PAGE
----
“Creativity is sacred, and it is not sacred. What we make matters enormously, and it doesn’t matter at all.We toil alone, and we are accompanied by spirits.We are terrified, and we are brave.Art is a crushing chore and a wonderful privilege. Only when we are at our most playful can divinity finally get serious with us.“

Mini Summary

Get comfortable enough with your fears so that they only remind you what you’re doing is important and so they don’t get in the way of you creating art or following your passion. Let your fears and passion coexist, not go to war against each other.

Just give yourself permission to start already without overthinking and ruining it for yourself before you begin. Creating in the beginning with no expectations of being amazing is how you get good in the future. Everyone starts from somewhere small, so it’s ok if you do too.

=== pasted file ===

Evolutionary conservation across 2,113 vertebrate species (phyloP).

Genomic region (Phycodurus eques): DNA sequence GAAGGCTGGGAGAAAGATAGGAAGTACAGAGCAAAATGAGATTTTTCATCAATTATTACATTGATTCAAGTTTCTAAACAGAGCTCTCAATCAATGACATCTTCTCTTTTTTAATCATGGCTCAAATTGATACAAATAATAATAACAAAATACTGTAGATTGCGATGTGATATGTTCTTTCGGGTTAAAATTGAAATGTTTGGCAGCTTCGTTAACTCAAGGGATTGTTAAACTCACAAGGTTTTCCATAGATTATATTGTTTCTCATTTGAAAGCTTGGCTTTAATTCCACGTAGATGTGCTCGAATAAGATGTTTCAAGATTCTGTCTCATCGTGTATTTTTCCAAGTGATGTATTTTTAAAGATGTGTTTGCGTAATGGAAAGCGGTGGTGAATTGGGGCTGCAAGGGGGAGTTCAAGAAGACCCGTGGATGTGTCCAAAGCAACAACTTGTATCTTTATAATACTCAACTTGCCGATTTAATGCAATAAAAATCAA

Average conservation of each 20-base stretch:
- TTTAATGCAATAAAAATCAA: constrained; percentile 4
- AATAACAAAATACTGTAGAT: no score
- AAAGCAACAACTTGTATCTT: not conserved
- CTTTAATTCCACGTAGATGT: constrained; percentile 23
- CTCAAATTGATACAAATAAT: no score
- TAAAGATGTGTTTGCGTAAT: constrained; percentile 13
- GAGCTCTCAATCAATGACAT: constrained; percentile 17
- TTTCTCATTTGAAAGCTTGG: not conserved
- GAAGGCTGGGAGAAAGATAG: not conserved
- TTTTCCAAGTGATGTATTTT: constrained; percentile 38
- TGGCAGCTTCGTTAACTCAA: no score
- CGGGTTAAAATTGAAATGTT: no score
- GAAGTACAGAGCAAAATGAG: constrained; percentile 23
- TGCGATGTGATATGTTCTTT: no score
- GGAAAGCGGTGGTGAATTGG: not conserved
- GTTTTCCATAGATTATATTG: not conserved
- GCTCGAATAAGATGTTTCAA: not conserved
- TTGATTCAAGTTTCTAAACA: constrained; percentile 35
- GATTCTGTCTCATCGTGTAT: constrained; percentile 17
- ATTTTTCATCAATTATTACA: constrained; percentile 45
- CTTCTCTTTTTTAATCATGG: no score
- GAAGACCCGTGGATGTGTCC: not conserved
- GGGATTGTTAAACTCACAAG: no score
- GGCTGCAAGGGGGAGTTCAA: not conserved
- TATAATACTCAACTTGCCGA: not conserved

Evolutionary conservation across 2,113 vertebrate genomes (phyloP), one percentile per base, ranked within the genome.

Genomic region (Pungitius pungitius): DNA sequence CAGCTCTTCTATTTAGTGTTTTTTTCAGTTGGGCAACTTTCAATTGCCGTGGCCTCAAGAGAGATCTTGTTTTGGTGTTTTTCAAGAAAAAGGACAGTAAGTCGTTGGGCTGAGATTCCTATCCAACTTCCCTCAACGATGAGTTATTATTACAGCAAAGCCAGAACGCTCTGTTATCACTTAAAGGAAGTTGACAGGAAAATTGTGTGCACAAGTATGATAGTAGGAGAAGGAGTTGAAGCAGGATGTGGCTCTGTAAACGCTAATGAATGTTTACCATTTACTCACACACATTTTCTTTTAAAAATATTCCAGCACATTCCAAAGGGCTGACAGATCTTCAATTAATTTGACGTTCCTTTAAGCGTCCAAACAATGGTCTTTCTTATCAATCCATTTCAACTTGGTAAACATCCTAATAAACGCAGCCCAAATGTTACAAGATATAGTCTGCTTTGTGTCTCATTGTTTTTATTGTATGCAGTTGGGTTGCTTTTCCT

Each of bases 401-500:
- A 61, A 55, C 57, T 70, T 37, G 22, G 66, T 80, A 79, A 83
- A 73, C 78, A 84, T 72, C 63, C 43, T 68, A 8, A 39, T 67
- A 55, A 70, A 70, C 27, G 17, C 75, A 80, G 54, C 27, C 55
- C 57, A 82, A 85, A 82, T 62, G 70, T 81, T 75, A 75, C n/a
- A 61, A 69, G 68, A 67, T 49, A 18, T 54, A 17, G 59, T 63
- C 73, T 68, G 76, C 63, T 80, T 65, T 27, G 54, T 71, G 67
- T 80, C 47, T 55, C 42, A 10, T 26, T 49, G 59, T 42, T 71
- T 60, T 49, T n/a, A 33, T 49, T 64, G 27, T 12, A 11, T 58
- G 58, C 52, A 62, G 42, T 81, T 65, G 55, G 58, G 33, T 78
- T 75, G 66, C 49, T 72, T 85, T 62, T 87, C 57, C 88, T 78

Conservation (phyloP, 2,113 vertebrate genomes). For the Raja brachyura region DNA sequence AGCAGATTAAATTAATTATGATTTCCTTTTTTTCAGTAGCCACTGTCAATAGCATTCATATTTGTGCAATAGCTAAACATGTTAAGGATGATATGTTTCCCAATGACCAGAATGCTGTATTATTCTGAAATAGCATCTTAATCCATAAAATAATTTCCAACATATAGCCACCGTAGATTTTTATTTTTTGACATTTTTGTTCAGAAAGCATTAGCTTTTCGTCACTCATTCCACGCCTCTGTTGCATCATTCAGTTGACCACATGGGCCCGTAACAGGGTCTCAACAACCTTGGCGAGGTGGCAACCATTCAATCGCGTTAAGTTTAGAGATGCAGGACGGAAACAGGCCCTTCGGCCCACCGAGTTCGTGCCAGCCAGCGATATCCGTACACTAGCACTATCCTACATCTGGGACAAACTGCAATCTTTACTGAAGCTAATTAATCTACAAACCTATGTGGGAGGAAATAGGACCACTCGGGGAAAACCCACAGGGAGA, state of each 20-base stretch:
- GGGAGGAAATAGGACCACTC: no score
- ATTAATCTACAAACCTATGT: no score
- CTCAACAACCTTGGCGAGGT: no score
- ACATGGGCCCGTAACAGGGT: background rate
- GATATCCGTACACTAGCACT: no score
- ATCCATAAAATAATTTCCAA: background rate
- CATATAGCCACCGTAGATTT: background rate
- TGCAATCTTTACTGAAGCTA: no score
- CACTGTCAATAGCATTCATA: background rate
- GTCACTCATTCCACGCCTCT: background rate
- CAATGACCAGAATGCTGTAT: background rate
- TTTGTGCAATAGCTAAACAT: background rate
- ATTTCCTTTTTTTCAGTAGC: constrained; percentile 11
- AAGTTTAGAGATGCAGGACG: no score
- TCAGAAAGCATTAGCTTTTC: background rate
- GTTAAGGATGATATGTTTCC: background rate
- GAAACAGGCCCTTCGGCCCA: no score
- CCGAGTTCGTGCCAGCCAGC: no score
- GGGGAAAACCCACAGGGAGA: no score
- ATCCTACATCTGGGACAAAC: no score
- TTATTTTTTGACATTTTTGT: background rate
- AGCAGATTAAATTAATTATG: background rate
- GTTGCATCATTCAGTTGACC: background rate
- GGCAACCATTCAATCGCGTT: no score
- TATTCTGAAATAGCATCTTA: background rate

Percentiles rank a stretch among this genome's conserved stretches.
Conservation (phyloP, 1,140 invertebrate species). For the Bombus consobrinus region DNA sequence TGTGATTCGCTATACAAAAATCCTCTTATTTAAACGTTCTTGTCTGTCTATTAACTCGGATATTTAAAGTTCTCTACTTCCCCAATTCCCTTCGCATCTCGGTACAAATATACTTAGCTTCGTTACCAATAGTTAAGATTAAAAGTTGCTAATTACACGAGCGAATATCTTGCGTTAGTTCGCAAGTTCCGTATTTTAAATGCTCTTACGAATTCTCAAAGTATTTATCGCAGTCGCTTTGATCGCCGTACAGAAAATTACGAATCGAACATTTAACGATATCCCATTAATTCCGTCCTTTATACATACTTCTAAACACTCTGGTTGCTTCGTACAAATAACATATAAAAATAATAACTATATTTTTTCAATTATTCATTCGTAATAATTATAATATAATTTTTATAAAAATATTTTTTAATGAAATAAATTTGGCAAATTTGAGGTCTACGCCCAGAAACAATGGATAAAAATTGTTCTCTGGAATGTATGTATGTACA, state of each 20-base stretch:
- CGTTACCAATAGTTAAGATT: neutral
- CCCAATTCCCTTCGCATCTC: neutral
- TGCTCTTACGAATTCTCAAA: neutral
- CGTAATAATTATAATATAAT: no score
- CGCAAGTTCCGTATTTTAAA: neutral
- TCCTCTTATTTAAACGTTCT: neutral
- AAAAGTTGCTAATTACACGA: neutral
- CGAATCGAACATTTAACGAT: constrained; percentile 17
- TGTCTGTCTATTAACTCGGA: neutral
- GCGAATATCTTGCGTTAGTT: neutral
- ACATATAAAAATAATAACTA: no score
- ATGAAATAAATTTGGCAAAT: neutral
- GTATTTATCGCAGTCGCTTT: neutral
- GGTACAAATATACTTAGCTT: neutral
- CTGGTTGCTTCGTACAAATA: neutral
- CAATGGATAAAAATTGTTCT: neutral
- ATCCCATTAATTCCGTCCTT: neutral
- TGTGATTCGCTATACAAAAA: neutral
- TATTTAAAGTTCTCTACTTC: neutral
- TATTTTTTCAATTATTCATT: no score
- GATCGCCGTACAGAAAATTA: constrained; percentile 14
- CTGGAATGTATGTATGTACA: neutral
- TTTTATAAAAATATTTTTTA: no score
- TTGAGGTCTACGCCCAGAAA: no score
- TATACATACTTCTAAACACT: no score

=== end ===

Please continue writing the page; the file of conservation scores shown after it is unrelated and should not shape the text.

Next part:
Perfectionism is the silent murderer of all creative work that whispers you and your work is not good enough. Relieve yourself of it by taking care of yourself or you’ll never find your inner treasurers to share with the world and yourself.

Three Favorite Quotes

“A creative life is an amplified life. It’s a bigger life, a happier life, an expanded life, and a hell of a lot more interesting life. Living in this manner—continually and stubbornly bringing forth the jewels that are hidden within you—is a fine art, in and of itself.”

“Do whatever brings you to life, then. Follow your own fascinations, obsessions, and compulsions. Trust them. Create whatever causes a revolution in your heart.”

“You can measure your worth by your dedication to your path, not by your successes or failures.”

Action Steps For You

Like many of these book summaries on personal development, at the core is this idea that you need to give yourself permission to be creative.